Want to see a variety of animals in their natural habitat? Look no further than the Great Smoky National Park! Cades Cove, Cataloochee, and the Roaring Trail Motor Nature Trail all offer an abundance of beautiful wildlife to visitors. The park is home to sixty-five mammal species, over two hundred varieties of birds, numerous fish, and over eighty types of reptiles and amphibians.
The park itself is a protected area for a plethora of animals. Along with black bear, who can be spotted at every elevation in the park, elk have been reintroduced into the park as well as Peregrine Falcons. Protected animals such as river otter and the Red Cockaded Woodpecker thrive in the Great Smoky National Park. Fish, salamanders, and other amphibians inhabit the rivers and streams of the park as well.
Cades Cove is an eleven-mile loop road in the Park. Visitors may tour via automobile, but the area also offers hiking trails and opportunities for biking. Because the park is a protected area for endangered species, expect to see a huge variety of animals. White-tail deer and black bears are plentiful. In fact, approximately 1,500 bears live in the park! Not only can you expect to see deer and bears, you may see protected species such as the northern flying squirrel, Canada Warbler, Smoky Madtom, and Peregrine Falcons. Two notable hiking trails include the shorter Cades Cove Nature Trail and the longer five mile-roundtrip trail to Abrams Falls. Coyotes, turkeys, and deer are often found in the open valley in Cades Cove. Bears are spotted throughout the area also at all times of the day.
The Cataloochee area also boasts of an open valley area where deer, elk, bear, and other wildlife can be seen. Visitors are advised that the best time to view animals in the valley is early morning and evening. The Cataloochee also boasts hiking trails such as the Little Cataloochee Trail and the Boogerman Trail.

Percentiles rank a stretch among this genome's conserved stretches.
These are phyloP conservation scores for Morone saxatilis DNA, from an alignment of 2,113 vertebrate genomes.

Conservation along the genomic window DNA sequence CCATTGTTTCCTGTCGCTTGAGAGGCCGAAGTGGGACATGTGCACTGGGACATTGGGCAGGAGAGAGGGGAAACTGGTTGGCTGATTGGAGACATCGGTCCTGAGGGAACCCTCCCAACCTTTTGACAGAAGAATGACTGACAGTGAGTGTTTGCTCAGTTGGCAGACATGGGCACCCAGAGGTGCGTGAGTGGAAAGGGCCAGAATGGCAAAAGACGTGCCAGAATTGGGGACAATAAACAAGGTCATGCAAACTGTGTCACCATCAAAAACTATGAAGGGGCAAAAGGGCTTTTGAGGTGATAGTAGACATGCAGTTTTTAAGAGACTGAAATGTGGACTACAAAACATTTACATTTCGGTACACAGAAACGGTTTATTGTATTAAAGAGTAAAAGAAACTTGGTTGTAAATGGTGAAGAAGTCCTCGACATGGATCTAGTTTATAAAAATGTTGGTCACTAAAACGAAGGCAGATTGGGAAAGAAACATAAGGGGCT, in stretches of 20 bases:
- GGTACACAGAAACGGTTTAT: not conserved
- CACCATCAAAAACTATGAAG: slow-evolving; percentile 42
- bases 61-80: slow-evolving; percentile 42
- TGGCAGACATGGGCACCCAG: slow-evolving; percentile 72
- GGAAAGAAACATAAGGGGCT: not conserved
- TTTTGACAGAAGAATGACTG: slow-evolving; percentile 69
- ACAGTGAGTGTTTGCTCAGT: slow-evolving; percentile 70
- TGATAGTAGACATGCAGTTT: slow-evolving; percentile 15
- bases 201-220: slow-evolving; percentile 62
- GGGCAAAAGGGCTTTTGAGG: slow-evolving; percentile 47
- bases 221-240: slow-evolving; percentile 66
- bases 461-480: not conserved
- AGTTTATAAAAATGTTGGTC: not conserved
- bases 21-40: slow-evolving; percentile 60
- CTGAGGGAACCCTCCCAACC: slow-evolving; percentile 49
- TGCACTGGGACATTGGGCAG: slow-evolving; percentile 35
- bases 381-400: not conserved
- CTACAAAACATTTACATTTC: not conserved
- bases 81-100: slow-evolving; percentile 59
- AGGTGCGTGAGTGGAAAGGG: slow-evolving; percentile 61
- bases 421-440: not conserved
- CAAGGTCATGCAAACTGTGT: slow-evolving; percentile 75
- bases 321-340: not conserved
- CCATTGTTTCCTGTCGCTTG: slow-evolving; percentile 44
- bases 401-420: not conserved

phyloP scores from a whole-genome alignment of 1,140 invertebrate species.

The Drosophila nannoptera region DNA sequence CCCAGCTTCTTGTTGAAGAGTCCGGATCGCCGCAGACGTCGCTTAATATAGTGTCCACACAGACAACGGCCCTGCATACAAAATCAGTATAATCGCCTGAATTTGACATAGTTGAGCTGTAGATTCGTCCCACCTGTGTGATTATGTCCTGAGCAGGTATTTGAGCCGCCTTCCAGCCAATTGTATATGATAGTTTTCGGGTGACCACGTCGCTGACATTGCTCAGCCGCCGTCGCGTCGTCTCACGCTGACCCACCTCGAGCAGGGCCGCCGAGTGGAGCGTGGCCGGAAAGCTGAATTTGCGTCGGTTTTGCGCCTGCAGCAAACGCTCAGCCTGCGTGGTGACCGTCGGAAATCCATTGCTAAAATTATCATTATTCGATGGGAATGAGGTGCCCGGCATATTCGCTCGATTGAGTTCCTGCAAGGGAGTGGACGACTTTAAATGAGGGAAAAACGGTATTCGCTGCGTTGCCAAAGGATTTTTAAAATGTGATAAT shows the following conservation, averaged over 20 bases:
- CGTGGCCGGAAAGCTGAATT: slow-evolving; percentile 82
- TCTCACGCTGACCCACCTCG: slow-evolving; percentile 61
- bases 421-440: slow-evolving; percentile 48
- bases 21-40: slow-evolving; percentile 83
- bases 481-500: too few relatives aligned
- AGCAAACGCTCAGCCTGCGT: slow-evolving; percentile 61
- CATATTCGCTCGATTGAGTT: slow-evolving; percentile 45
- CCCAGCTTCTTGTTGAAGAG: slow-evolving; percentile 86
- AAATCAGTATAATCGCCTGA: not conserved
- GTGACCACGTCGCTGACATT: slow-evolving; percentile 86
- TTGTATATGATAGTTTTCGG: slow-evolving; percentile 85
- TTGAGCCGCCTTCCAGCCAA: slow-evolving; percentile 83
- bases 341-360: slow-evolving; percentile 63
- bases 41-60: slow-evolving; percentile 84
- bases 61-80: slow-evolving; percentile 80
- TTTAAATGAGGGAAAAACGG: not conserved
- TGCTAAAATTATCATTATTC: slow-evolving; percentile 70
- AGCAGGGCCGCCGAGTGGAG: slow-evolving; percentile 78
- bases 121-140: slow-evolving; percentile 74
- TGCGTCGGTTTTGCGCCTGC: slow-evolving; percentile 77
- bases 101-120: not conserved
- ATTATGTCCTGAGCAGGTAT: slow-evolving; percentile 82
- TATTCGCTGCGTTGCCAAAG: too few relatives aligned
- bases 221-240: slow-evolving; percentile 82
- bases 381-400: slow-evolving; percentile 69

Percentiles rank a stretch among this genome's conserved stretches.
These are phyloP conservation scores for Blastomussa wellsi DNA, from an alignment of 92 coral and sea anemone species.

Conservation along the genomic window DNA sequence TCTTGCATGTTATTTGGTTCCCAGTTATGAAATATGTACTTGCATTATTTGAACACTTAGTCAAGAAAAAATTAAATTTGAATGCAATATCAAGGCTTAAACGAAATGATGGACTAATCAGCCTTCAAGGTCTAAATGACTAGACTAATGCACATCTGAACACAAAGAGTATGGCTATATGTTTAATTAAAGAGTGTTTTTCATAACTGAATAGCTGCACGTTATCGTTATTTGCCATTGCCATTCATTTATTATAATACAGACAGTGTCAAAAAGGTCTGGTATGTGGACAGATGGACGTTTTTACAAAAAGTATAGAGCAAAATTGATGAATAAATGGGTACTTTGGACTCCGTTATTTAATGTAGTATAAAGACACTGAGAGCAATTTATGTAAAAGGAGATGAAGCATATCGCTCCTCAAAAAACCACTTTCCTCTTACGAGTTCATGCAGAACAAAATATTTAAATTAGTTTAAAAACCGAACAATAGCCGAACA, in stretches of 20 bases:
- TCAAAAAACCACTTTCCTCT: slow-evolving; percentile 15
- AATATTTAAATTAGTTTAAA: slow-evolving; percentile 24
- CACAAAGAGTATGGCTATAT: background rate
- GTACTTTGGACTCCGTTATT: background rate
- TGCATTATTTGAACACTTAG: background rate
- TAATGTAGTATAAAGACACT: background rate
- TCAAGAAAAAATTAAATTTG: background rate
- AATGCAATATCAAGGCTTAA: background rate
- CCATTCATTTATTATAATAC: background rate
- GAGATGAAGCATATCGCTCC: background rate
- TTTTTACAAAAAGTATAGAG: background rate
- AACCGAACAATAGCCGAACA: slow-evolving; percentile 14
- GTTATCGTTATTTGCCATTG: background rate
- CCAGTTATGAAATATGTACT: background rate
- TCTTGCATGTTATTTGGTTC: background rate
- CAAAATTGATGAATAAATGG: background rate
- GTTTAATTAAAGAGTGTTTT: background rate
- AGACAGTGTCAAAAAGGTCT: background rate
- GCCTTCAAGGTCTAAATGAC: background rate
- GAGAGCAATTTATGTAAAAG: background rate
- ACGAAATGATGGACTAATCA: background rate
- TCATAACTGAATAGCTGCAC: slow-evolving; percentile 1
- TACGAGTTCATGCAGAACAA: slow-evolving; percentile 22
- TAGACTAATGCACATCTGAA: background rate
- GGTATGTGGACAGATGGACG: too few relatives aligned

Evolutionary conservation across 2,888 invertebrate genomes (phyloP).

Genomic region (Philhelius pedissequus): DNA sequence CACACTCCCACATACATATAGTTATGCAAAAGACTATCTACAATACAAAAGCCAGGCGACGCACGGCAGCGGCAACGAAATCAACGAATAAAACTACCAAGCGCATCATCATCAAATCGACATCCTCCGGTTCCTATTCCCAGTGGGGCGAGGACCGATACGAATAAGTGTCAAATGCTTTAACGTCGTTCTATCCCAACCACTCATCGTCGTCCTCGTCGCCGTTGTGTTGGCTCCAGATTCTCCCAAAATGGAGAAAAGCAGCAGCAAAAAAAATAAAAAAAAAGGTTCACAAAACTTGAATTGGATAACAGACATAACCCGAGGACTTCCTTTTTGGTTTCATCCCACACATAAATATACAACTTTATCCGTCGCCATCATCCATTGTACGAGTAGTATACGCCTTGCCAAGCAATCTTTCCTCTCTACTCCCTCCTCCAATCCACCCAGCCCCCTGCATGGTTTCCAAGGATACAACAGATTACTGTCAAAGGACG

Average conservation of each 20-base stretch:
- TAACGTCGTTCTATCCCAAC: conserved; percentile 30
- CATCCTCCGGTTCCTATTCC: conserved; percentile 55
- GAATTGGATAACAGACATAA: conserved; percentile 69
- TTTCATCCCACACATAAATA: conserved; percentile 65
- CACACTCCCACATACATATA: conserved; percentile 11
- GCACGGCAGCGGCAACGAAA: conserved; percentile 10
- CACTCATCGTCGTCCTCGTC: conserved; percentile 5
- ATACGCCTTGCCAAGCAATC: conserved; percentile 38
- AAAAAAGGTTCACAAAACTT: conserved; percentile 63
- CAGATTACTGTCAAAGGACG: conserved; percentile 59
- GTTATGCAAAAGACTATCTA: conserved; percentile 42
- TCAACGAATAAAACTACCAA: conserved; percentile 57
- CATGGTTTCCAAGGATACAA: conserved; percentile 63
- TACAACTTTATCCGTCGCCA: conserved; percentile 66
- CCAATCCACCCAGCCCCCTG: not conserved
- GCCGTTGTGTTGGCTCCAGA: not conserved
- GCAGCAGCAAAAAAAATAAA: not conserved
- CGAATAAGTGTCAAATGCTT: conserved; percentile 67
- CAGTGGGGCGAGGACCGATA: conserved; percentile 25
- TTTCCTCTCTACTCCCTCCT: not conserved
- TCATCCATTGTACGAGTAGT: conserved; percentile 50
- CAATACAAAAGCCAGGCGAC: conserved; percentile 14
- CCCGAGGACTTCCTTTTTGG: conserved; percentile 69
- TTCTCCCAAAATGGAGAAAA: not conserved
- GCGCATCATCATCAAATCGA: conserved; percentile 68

The entrance of the Roaring Fork Motor Nature Trail offers as much natural beauty as the five-mile trails itself. Get out of the car and walk on the Noah “Bud” Ogle self-guiding tour. You can also veer off on to the Rainbow Falls area to view wildlife around numerous waterfalls. Back in your vehicle, the Roaring Fork trail is a little over five miles long, and several mountain streams and an old-growth forest are home to numerous wildlife as well.
Not up for the national park? Visit Ober Gatlinburg’s Wildlife Encounter to view deer, elk, turtles, and raccoons! Also featured is an underwater viewing area where river otters play. Something else to consider is the nocturnal exhibit for animals who are more apt to come out at night. Finally, consider the Great Smoky Mountains Institute at Tremont and the Appalachian Highlands Science and Learning Center for some one-on-one encounters with wildlife.
Numerous opportunities exist for visitors to the Smokies! Whether you prefer first-person encounters with animals or the view behind your car window, there are tons of places to see beautiful animals in and around Gatlinburg!